Currently, UTX pays out a quarterly 48-cent dividend. That’s a 2.6% yield at current price levels.

It’s important to remember that UTX’s businesses aren’t just focused around product sales; they also generate massive aftermarket sales for parts and consumable products that provide large recurring revenues year after year. Those revenues are sticky too. Since the elevators and jet engines that UTX makes are big ticket items, it’s not as if a customer can just replace the unit rather than buy replacement parts from United.

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United Technologies, like many other industrials, operates in a capital-intense set of businesses. The manufacturing machinery that powers its factories are extremely expensive -- and so are the acquisitions that UTX has made in recent years. Still, the firm’s balance sheet is still in reasonable shape, and dividends should keep flowing for the foreseeable future thanks to strong cash flow generation.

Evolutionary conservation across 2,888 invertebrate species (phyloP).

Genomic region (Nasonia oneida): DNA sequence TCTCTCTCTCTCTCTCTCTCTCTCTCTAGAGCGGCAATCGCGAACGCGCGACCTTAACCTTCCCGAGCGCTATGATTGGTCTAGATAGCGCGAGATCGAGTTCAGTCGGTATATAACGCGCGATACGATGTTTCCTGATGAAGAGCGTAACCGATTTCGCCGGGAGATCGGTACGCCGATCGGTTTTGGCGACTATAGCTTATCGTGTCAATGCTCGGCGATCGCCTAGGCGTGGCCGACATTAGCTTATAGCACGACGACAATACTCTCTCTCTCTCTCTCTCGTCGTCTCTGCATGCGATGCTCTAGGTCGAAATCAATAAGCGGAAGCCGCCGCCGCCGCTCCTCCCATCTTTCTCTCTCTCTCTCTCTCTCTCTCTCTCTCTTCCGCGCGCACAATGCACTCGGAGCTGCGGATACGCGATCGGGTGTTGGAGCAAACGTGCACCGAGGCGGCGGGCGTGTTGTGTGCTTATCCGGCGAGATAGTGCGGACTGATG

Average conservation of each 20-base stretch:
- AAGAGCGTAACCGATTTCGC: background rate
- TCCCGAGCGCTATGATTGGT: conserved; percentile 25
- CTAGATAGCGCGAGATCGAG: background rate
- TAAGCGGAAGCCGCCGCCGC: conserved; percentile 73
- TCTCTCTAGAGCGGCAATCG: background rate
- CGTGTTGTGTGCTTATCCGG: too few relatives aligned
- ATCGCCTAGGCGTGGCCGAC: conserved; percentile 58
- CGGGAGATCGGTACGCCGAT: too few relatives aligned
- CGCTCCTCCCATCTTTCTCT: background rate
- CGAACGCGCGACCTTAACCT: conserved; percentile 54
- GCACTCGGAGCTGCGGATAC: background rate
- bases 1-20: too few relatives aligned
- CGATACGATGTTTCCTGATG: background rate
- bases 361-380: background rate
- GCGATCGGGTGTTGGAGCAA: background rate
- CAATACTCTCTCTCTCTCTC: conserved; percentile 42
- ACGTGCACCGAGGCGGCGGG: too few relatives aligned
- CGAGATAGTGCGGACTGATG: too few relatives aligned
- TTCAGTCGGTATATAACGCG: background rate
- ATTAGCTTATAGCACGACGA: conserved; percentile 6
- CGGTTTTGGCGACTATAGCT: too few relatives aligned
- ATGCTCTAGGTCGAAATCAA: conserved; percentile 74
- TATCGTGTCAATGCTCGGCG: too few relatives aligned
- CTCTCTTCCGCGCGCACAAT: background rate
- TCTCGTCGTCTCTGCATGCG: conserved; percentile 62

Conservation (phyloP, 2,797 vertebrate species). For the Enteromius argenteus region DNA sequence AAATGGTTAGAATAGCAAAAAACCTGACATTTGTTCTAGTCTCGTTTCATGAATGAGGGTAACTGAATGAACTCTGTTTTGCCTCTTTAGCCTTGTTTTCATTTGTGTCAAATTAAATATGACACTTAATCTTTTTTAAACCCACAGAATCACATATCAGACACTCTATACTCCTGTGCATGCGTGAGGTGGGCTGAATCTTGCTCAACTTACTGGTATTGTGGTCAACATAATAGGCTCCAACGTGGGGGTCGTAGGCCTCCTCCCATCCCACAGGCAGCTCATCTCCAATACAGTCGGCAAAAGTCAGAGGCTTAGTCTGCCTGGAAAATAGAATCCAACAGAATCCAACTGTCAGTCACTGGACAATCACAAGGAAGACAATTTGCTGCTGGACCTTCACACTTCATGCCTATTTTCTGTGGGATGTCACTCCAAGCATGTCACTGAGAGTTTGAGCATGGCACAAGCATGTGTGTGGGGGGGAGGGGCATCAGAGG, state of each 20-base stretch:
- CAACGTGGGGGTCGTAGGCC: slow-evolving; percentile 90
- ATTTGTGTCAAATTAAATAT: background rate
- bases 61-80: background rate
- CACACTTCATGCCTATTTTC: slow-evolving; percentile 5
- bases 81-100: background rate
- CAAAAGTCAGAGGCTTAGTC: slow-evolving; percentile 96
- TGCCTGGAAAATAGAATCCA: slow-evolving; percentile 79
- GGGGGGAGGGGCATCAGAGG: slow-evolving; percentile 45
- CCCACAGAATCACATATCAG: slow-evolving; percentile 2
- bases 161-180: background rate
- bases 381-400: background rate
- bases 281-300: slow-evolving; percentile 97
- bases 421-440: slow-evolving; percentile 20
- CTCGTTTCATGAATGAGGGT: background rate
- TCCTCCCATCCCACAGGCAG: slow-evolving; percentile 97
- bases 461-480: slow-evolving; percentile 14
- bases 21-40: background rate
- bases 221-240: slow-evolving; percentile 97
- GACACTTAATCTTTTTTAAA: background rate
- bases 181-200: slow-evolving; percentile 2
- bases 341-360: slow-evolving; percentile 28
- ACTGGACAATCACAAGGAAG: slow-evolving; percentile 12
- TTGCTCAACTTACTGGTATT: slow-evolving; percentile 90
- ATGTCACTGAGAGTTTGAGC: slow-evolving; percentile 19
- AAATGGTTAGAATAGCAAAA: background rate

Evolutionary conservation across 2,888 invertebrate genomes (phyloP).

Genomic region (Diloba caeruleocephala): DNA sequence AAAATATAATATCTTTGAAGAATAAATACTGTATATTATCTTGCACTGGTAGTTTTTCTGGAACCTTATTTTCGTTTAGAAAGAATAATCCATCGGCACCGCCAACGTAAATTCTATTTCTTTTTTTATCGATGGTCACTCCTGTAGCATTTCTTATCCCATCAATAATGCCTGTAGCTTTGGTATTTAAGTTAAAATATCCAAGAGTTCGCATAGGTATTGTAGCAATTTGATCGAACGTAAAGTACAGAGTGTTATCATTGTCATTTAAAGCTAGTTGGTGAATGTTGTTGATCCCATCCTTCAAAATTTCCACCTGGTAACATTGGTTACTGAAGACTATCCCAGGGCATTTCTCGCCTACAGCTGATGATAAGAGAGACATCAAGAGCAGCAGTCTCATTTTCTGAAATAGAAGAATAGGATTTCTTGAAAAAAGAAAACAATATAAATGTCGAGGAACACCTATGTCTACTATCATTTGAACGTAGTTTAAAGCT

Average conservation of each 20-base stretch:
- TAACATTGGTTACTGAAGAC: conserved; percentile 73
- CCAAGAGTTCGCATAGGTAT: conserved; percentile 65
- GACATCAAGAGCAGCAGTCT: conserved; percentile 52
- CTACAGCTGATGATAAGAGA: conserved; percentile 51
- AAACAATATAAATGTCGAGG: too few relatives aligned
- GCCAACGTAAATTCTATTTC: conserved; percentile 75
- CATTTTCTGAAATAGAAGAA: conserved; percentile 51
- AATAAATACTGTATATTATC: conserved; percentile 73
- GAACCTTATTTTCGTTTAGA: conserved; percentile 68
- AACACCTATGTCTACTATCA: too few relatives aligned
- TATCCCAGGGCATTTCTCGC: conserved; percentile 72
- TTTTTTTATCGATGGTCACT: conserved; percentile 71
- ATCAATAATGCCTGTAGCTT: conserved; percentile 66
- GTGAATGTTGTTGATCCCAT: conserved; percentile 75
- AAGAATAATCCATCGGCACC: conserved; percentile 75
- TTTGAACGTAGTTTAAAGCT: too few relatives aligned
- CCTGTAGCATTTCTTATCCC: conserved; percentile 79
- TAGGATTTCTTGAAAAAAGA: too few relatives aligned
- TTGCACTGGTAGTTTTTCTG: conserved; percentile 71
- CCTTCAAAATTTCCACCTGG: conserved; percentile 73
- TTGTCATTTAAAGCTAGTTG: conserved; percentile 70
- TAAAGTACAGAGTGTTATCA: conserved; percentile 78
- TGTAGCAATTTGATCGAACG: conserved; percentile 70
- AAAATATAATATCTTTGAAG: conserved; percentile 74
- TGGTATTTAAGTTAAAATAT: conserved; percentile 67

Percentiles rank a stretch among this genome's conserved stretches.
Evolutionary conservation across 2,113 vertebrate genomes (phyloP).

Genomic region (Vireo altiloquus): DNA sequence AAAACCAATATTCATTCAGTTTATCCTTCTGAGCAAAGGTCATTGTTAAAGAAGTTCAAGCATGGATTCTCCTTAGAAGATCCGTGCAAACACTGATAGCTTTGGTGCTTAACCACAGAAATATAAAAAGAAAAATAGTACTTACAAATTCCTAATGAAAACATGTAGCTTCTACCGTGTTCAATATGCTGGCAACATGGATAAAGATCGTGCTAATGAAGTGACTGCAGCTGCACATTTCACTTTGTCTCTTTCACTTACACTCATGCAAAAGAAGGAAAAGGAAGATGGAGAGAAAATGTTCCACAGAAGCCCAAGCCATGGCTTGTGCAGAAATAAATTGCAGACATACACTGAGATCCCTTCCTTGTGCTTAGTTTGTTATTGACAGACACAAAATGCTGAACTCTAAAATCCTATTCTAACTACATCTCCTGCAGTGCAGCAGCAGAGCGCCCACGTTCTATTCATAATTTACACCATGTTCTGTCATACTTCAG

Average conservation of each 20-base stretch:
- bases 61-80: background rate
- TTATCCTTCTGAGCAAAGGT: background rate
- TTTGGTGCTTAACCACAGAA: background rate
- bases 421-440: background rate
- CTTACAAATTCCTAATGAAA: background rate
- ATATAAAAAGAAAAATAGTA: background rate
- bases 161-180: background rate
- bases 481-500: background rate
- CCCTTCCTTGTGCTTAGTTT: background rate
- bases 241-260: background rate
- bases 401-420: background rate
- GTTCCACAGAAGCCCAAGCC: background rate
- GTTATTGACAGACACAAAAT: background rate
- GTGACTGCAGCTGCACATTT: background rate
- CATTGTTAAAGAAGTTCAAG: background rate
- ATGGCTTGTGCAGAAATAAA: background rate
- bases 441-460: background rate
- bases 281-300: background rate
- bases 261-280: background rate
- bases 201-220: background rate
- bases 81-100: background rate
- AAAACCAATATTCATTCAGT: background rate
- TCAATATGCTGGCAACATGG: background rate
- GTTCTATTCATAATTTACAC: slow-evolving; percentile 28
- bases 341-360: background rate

Investors should be watching for a dividend hike in the next quarter. UTX can afford it.

As of the most recently reported quarter, United Technologies was one of Third Poitn's holdings. It also shows up on a list of 6 Companies That May Profit From Increased Gun Exports.

Illinois Tool Works

You can’t get much more diversification than at industrial equipment manufacturer Illinois Tool Works (ITW). The $27 billion firm has more than 800 individual units in 58 countries, spanning everything from food and beverage equipment to auto parts to commercial construction. Those 800 units are given enough rope to hang themselves -- and that management approach has helped generate double-digit earnings growth and net margins consistently year over year.

That decentralized management approach also ensures that individual units aren’t bogged down by a central management team that’s overwhelmed with decision-making. Acquisitions have been a critical part of ITW’s growth strategy -- and part of the reason why it has such a massive number of individual units under the corporate umbrella.

Despite the acquisition appetite at ITW, the majority of the buys are smaller in size, and as a result, the firm’s balance sheet is in solid shape. More significantly for dividend-seekers, ITW consistently generates huge cash flows. While some of that cash is allotted to acquisition targets, much of it is also spent on dividend payouts.